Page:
(French: pledge, promise; release, free)

degage, dégagé (day guh ZHAY) (adjective); more degage, more dégagé; most degage, most dégagé
1. Relating to being casual, free and relaxed: The two old friends had a degage meeting again after two months.
2. Characteristic of a nonchalant; calm, composed, or unconcerned feeling or attitude: Joyce was speaking as a candidate for a high political office with a degage ease despite all of the criticisms about her inexperience.
3. Etymology: from French dégager, "to disengage, to release, to free"; from Old French desgagier des-, de-, "from, off, apart, away, down, out, completely" + gage, "pledge" (of Germanic origin).
At ease, uninvolved, unconstrained, easy going.
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disengage (verb), disengages; disengaged; disengaging
1. To release from something that holds together, connects, or entangles: When the mechanic disengages certain parts in an automobile, it won't function until it is replaced.
2. To free oneself from a task, a pledge, or an obligation: After being elected, some politicians disengage themselves from issues they promised to fulfill.
3. To choose or to detach oneself from something; to withdraw or to leave: The father disengaged his hand from that of his little son after he fell asleep.
disengaged (adjective), more disengaged, most disengaged
Relating to a disconnection from something or someone or no longer to be involved in a situation or difficulty: The two dancers moved together in a series of quick movements before they had a disengaged sequence of entertaining motions.
disengagement (s) (noun), disengagements (pl)
An act of being released or disconnected with a detachment from a physical situation or involvement: The President has been experiencing some disengagements from his flip-flopping policies even by members of his own political party.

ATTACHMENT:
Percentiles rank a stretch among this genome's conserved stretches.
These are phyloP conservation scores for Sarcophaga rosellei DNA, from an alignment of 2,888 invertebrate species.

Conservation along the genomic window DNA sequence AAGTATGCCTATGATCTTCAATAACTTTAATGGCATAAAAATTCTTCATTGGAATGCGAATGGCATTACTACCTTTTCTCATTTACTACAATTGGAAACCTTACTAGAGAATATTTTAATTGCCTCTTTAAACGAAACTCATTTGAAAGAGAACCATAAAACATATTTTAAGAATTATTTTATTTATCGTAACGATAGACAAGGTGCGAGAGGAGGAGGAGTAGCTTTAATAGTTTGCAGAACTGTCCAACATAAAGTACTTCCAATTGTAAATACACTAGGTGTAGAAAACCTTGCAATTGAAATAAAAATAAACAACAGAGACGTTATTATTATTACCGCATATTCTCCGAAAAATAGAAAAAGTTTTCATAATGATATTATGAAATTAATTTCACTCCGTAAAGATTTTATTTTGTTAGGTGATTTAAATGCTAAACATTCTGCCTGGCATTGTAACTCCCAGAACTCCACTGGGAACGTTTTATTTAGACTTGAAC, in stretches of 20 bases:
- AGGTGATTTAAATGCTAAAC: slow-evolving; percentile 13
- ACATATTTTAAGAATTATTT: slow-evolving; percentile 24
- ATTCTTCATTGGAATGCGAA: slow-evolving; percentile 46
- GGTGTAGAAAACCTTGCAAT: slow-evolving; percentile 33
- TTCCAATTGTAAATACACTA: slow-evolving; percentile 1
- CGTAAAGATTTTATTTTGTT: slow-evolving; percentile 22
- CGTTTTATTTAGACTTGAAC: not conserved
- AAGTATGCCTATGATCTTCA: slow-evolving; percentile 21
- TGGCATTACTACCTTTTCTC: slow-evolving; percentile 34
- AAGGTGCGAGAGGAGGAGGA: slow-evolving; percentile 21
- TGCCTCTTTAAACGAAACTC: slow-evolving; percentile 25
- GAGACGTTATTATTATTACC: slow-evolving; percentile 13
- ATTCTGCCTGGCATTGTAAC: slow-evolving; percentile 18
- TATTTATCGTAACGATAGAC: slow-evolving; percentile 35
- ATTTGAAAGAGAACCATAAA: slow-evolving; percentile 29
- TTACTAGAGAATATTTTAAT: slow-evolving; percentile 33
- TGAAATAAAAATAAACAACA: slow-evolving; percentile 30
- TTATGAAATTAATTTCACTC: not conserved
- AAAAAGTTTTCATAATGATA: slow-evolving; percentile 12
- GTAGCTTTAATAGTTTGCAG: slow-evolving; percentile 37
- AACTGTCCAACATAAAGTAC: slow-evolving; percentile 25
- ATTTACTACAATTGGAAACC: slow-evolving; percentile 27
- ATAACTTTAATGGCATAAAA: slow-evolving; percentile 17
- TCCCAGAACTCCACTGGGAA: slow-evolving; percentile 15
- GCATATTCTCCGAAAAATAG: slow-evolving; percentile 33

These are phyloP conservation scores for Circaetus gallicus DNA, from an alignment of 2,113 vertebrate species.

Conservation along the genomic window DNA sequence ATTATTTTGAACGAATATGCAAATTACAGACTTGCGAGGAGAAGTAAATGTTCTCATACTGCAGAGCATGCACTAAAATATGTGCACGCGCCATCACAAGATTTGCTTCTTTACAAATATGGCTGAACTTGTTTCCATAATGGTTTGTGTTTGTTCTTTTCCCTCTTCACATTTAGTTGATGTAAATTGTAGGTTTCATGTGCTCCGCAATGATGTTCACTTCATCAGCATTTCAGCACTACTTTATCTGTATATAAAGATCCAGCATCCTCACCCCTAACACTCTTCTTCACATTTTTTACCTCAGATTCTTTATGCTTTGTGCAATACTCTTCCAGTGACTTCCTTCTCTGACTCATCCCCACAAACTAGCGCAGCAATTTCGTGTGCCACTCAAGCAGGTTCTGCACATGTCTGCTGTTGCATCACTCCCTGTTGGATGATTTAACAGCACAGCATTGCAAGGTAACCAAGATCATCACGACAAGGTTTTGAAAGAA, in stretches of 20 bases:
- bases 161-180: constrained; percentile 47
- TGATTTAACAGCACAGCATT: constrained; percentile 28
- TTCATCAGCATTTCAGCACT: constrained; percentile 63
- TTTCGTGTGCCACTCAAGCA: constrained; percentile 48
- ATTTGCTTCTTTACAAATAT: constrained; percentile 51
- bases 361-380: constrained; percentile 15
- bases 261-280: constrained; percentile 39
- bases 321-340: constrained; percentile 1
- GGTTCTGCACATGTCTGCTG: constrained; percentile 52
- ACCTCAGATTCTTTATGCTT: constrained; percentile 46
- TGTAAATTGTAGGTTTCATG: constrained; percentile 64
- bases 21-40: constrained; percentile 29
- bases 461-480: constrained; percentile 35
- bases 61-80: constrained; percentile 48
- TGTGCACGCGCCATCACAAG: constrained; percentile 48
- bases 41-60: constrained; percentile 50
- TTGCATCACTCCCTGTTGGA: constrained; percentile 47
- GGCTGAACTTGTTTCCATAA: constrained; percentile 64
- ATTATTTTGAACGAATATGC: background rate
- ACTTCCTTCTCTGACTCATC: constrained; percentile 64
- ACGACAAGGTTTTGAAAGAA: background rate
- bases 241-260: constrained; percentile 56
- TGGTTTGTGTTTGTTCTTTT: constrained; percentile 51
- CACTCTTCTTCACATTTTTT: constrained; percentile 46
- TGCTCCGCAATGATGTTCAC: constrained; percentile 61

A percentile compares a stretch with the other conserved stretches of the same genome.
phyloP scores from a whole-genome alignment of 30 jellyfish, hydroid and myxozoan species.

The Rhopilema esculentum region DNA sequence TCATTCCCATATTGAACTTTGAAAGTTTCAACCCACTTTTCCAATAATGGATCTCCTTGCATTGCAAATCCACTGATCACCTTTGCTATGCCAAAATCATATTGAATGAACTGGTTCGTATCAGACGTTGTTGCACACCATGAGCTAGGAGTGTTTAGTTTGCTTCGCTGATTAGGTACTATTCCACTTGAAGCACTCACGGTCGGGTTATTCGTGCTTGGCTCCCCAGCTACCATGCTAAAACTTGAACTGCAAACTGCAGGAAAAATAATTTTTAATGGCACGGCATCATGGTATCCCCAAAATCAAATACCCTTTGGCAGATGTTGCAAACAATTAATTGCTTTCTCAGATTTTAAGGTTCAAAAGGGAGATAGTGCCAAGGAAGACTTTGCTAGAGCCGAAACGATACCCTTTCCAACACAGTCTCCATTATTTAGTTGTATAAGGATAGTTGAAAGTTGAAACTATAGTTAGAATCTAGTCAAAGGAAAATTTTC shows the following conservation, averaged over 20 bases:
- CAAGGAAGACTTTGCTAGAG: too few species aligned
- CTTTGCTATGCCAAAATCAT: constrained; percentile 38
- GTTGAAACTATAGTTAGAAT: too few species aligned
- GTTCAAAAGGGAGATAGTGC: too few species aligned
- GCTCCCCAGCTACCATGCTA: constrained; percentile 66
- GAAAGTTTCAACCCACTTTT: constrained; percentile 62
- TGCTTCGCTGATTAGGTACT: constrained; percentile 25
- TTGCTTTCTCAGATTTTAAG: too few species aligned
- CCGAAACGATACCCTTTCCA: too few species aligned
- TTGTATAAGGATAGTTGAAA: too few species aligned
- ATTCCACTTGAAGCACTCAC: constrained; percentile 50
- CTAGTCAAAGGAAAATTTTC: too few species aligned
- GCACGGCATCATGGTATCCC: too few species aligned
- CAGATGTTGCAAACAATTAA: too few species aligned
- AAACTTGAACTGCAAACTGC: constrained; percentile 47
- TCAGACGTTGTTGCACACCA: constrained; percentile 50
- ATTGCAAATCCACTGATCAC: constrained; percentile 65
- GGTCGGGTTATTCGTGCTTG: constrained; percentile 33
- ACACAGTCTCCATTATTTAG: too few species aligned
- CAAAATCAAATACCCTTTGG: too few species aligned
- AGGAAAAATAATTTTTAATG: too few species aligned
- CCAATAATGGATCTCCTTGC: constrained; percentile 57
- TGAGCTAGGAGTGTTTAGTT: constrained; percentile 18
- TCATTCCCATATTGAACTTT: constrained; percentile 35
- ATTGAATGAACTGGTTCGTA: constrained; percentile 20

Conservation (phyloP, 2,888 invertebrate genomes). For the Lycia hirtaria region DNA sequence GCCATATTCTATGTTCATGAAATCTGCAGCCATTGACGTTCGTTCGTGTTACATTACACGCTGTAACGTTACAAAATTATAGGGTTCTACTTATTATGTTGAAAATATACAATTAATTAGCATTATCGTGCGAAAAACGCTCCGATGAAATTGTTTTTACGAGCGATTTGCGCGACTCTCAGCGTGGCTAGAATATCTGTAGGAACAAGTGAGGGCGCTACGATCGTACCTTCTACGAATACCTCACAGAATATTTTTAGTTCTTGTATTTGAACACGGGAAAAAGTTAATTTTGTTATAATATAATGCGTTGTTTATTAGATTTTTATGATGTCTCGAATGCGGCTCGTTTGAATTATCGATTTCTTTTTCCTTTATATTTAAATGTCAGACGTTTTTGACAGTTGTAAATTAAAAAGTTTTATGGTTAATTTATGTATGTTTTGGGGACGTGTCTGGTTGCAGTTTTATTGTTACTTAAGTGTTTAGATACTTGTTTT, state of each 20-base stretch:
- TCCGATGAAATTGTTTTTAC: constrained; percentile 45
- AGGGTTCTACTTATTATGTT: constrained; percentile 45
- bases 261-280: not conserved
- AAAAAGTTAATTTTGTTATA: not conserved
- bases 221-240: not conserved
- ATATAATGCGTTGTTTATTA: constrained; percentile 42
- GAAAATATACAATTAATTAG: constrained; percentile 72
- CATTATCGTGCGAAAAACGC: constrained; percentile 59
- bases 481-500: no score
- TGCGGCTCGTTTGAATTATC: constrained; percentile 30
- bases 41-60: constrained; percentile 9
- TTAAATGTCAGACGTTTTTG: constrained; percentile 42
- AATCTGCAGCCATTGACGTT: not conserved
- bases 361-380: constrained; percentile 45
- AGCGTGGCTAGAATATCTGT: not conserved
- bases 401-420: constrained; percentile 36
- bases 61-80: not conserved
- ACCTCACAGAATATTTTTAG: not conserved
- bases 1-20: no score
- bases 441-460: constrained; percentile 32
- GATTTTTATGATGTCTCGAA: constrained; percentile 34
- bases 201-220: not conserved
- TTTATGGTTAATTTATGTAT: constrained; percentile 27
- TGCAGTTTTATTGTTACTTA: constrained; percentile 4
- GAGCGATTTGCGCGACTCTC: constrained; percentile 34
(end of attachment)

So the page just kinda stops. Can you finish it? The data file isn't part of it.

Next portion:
engage (verb), engages; engaged; engaging
1. To hire someone to perform a particular service: Mr. Williams was engaged as a tutor of mathematics for Mary's son.
2. To pay for help, assistance, etc.: Brad's father suggested that he engage a lawyer for legal advice.
3. To get and to keep the attention, interest, etc. of others: The politician is able to engage audiences about how he can improve the economic situation for his country.
4. To move a mechanism or part of a machine so it fits into another one: The owner of the car engaged the clutch and drove away; in other words, when he released the clutch, the gears were engaged.
5. Etymology: borrowed from Middle French engagier from Old French en gage, "pledge"; from en, "make" + gage, "pledge".
engaged (adjective), more engaged, most engaged
1. A reference someone who is chosen to be married: Jack and Jill recently became an engaged couple when he asked her if she would be his wife.
2. Pertaining to an individual who is busy or is involved in an activity: Manfred is an engaged tutor who works with people who want to expand their vocabulary skills.
engagement (s) (noun), engagements (pl)
1. An appointment, commitment, or arrangement: Roger has a luncheon engagement with his colleague Henry.
2. A betrothal or marriage contract: James and Melissa announced their engagement and wedding date at the party.
3. An employment or professional presentation: As a vocalist, Joyce had an engagement to sing at the celebration of the newly elected leader of her country.
4.A battle, an encounter, a combat: General Williams and his soldiers had won four engagements against the terrorists.
engaging (en GAY jing) (adjective), more engaging, most engaging
Descriptive of a person who tends to attract favorable attention; winning praise; attractive: Caroline's engaging personality and beauty has won her many compliments wherever she goes.
Conveing a tendency to drqw attention or affections; attractive.
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Go to this Word A Day Revisited Index
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engagingly (adverb), more engagingly, most engagingly
Conveying how a commitment to meet someone for a service is accomplished: George was engagingly fulfilling his promise to drive his wife to the doctor for a medical examination.
engagingness (s) (noun) (usually no plural)
The quality of being attractive: People are always impressed by the engagingness of Sharon's looks, manners and behaviors.